Durban - The SA Local Government Association (Salga) in KZN has called for the upskilling of councillors to make them competitive in the job market and reduce the fierce and violent contestation for councillor positions.
Salga said it believed that giving councillors’ meaningful education will give them career options and reduce political-related murders.
KZN Salga chairperson Thami Ntuli called for municipalities to invest in councillors’ education to provide them options for a life outside politics.
Currently, municipalities are only offering short courses for upskilling councillors. But at least one municipality said in its case, this could change with councillors being offered opportunities in tertiary education following the change in rules governing the process.
The chairperson’s advice comes after a recent audit outcome by the KwaZulu-Natal Department of Co-operative Government (Cogta) which found that nearly 300 councillors in the province cannot read and write.
Ntuli said educating councillors would help them play their oversight roles much more effectively.
“What we are pleading for is that the councillors should be given opportunities to study for degrees, the City officials are the ones who are well-paid and they are given those opportunities. We call on the municipalities to give councillors the same opportunity, for now they are only given an opportunity to study short courses.
“This is why councillors get killed, because they are seen as being in the way (of someone becoming a councillor). If they have an education, they could have options outside of politics,” he said.
In the eThekwini Metro, only six councillors have taken up the opportunity funded by the metro to educate themselves this year. This is out of a total of 222 councillors in eThekwini. The municipality had made available thousands of rand for councillors to study.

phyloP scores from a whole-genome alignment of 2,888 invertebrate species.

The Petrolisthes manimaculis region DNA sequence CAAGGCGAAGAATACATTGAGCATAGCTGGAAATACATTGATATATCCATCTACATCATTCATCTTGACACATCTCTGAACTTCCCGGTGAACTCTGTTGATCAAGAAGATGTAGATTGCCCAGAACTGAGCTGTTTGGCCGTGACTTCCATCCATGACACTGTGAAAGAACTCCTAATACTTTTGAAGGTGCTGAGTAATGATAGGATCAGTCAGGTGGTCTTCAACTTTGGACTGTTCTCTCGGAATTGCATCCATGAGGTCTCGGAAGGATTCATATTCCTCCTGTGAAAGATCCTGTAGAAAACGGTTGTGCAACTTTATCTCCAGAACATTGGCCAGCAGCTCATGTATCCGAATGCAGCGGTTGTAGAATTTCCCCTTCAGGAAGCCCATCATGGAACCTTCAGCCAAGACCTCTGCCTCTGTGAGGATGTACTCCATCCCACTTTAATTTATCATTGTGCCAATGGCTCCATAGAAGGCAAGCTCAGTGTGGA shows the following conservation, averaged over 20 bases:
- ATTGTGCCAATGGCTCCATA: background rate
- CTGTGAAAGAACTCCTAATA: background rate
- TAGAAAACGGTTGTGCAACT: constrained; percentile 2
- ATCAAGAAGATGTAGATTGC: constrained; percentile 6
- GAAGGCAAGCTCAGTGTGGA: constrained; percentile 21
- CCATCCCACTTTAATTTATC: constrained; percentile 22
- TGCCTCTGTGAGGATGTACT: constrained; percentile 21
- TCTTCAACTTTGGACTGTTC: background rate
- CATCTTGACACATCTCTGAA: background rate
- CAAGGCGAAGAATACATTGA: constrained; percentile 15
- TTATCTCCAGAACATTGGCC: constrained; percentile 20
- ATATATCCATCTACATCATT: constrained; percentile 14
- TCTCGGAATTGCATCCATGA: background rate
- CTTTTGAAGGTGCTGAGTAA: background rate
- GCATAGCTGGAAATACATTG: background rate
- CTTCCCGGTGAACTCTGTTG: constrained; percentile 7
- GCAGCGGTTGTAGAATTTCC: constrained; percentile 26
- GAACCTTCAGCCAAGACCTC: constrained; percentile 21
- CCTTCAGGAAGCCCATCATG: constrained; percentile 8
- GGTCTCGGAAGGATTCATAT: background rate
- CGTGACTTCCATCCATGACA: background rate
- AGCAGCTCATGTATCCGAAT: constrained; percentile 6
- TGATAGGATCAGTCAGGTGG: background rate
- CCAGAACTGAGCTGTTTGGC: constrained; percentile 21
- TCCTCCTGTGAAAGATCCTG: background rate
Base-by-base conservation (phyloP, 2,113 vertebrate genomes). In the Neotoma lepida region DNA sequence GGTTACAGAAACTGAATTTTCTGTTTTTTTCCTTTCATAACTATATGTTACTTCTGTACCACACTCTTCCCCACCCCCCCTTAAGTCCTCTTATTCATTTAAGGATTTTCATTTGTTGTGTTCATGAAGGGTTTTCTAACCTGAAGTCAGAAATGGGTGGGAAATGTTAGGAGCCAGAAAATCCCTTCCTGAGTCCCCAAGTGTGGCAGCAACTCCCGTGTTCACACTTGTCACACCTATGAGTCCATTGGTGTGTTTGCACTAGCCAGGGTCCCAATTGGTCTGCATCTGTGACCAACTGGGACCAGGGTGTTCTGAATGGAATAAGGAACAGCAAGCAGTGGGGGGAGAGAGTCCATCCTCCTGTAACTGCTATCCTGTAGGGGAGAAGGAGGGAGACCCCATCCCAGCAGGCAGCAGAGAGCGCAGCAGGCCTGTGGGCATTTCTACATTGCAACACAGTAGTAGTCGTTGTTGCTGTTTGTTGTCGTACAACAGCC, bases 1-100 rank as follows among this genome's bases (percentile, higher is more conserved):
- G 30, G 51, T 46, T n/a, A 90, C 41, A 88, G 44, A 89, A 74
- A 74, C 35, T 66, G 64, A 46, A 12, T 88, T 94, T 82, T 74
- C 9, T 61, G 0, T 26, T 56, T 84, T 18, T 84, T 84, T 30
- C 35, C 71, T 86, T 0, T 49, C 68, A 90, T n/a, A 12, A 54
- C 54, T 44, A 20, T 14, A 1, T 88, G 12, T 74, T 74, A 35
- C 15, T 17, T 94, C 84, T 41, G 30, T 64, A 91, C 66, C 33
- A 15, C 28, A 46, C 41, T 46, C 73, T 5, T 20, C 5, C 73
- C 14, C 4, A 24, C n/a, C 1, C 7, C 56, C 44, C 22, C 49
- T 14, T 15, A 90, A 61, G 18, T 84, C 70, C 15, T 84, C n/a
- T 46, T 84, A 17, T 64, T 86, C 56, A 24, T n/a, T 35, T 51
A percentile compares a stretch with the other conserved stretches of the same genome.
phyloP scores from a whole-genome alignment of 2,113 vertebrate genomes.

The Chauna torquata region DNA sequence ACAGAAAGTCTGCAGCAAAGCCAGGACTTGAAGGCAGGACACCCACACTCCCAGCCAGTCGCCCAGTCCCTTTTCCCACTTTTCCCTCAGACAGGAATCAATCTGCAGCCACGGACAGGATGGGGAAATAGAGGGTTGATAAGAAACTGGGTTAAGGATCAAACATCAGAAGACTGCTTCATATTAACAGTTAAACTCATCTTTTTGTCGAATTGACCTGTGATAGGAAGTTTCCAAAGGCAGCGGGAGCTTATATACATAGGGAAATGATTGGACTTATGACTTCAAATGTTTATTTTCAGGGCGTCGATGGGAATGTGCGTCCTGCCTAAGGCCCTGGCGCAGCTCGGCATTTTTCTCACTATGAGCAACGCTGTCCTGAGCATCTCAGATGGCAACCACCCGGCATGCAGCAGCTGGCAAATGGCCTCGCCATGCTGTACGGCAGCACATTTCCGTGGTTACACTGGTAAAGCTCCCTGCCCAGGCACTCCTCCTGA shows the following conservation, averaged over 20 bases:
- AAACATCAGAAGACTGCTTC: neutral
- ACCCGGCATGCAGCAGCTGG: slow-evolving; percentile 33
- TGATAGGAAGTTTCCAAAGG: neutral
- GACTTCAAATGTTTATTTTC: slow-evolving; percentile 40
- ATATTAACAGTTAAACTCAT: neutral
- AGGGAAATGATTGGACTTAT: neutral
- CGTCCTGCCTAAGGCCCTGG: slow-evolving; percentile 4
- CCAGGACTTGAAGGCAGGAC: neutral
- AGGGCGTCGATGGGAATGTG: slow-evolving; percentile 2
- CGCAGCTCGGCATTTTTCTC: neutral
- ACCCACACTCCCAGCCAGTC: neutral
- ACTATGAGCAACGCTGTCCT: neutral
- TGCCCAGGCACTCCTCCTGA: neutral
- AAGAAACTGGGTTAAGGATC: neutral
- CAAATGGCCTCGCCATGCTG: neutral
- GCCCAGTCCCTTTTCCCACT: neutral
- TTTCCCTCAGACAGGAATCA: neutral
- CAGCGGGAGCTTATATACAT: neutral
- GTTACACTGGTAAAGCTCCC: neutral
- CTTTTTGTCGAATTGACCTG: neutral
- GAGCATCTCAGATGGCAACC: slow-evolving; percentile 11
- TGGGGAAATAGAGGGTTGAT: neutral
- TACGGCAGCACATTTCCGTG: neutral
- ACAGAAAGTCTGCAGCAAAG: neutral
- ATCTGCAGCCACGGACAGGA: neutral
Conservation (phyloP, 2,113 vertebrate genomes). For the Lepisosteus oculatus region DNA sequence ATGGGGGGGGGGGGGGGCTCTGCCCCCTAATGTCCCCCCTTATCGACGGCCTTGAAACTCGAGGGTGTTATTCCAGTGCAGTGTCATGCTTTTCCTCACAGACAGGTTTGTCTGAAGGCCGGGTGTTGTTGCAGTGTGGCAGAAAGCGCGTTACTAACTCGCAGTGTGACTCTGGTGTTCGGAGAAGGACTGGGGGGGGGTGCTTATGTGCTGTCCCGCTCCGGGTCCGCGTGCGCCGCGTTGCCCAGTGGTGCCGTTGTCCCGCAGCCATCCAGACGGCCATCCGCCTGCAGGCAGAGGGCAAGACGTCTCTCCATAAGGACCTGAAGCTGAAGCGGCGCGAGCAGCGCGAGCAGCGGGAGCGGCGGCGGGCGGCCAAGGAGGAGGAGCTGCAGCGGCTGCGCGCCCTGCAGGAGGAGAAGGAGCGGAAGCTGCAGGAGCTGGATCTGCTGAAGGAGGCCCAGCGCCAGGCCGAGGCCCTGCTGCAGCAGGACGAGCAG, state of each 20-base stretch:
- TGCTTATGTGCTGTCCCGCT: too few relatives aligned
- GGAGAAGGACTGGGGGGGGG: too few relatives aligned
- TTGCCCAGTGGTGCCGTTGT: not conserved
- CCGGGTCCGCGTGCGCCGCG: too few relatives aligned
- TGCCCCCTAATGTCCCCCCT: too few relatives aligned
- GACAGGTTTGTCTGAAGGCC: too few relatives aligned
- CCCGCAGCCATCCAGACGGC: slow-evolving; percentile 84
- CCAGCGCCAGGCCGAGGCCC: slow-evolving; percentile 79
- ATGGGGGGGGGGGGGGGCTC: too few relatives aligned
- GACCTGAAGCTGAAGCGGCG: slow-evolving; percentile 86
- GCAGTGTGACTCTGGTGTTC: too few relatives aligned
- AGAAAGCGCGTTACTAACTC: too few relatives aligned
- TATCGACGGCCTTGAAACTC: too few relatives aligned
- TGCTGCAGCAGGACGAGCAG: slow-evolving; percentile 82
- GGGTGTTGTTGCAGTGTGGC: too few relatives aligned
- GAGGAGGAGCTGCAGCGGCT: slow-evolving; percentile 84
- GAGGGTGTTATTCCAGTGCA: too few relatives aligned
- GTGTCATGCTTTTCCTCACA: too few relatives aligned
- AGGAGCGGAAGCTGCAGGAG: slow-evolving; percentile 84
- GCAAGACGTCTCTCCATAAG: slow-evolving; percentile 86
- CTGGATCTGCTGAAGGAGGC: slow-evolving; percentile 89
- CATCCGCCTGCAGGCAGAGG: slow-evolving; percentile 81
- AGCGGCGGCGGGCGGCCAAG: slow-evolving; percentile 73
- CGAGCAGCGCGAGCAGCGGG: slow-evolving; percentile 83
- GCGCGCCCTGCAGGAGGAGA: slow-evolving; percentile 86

In the 2022/23 financial year, six applications were successful at a total cost of R159 787. Since 2019 there was a total of R347 687 budgeted for assisting councillors who want to pursue further education.
The City of Cape Town said it has 231 councillors and the available budget for Councillor Training is R2 482 129, with only short courses and development training being offered on a first come, first serve basis.
Felicity Purchase, Speaker of the City of Cape Town said: “The City of Cape Town, through its Councillor Support department, offers councillor training to councillors on the sphere of local government, either through the South African Local Government Association (Salga) or accredited institutions in terms of our legislative requirements.
“Prior to the most recent Determination of Upper Limits of Salaries, Allowances and Benefits of Different Members of Municipal Councils, as issued on 18
August 2023, no provision was made for allowance given to councillors for bursaries towards tertiary studies.
“However, the current determination, as issued by the Minister of Co-operative Governance and Traditional Affairs, has removed this limitation. As such, the City of Cape Town Council must still determine its approach in this regard,” she said.
DA councillor in eThekwini Mzamo Billy said they were concerned by the low number of councillors who are showing interest in furthering their studies and the limited budget allocation by the municipality for councillor training.
“This is a double blow. We will lobby the Speaker of council, Thabani Nyawose to make more funds available for councillors who want to improve their education level. Also more importantly, councillors across political parties must be strongly encouraged to learn,” he said.
ANC eThekwini councillor Nkosenhle Madlala agreed that too few councillors were taking the opportunity to study further.
“The number is concerning but we also understand that the financial state of the municipality has not been good and we hope that as that situation improves, more people will take up the opportunity that would enable them to live after politics.”
He said the number of councillors that are studying could be higher as some councillors were studying but were not funded by the municipality.